I need not point out that conditions are not what they were a few years ago. The Washington Conference treaties marked the beginning of a new era, or were intended to do so. I therefore believe that the Japanese would expect us to make our decision in this case without regard to our past attitude: to act in the light of the new facts as we find them. The guaranteeing of the good will of China for us is an extremely important consideration, but doubtless the Japanese feel [Page 486] that all the various factions which make up China today are inclined to view with distrust all Japanese undertakings in Manchuria and to look upon any aid to Japanese enterprise there as support of what the Chinese consider, without warrant, the political ambitions of Japan in Manchuria. It is also the feeling of the Japanese that if this attitude of the Chinese is allowed to be the only test by which American loans are to be judged, the result will be to debar indiscriminately all American capital from being invested in any Japanese enterprises in Manchuria. I add one very important consideration, i. e., that in refusing to pass the loan it would be hard to convince the Japanese that our action was taken only because of fear that its approval would be misunderstood by the Chinese and not because we believed that the fear of the Chinese regarding Japanese intentions were [well founded?].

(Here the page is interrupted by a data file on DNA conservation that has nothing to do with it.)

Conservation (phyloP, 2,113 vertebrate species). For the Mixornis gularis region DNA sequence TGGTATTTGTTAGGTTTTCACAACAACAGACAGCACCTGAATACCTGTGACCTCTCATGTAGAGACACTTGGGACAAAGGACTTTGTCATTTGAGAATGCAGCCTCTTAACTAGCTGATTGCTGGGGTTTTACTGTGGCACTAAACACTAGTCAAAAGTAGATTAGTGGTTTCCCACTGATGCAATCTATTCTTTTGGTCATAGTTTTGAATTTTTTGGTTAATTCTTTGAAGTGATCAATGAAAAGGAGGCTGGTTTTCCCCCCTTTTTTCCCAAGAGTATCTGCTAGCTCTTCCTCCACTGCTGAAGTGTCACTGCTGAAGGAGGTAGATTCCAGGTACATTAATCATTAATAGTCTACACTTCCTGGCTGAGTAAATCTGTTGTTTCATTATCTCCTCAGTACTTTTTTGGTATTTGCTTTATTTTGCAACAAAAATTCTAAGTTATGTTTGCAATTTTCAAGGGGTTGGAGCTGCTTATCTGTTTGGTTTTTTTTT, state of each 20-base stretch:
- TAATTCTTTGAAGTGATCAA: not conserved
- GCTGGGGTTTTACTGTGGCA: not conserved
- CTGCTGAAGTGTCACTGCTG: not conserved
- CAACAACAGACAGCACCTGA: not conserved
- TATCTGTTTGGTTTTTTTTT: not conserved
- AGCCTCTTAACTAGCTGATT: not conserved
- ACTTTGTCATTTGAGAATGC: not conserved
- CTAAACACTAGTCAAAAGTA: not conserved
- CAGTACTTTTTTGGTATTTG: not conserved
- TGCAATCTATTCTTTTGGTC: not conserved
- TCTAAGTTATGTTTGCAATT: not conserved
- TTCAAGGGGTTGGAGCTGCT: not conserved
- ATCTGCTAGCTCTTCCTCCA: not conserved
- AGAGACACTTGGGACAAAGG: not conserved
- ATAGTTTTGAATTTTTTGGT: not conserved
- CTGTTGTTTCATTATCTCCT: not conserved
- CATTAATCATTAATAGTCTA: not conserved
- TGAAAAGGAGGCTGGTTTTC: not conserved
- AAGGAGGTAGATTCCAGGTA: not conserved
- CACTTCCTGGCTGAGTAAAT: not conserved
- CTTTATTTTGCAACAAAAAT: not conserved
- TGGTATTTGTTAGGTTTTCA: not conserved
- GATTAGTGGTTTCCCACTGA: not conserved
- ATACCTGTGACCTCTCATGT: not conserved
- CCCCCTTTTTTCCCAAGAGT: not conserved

The conversations which Mr. Lamont had in Tokyo were almost all with men who represent important financial interests. The Japanese had two purposes in their conversations with Mr. Lamont, first, to convince him that Japan’s financial condition was fundamentally sound, and, second, to secure his opinion with respect to methods for improvement by which Japanese securities would be made more attractive to Western bankers. At first Mr. Lamont was purely receptive and opposed to including special matters in the discussions, but near the end of his visit, at a conference in which all important financial interests were represented, Lamont and Jeremiah Smith gave a clear-cut and sweeping criticism of Japanese industrial and financial methods and offered suggestions as to means of improving them. At that time they gave a sympathetic hearing to the suggestion that a loan be made to the South Manchuria Railway. I believe that Lamont was impressed with the sincere desire on the part of the Japanese bankers to place their business on a sound basis and as far as possible to adopt the suggestions which Lamont and Smith had made. I think Lamont left with the feeling that Japan’s financial condition was fundamentally sound. Lamont talked also with businessmen about Japan’s policy in China. I feel he was convinced that the Japanese were sincerely and earnestly seeking a way by which Japan could aid China in solving her own problems without an undue sacrifice of Japanese interests. I am convinced that the visit of Lamont and those associated with him had a helpful and encouraging effect on the situation in Japan, although it was only indirect as I have not heard that Lamont even talked of any specific loan with the exception of that to the South Manchuria Railway.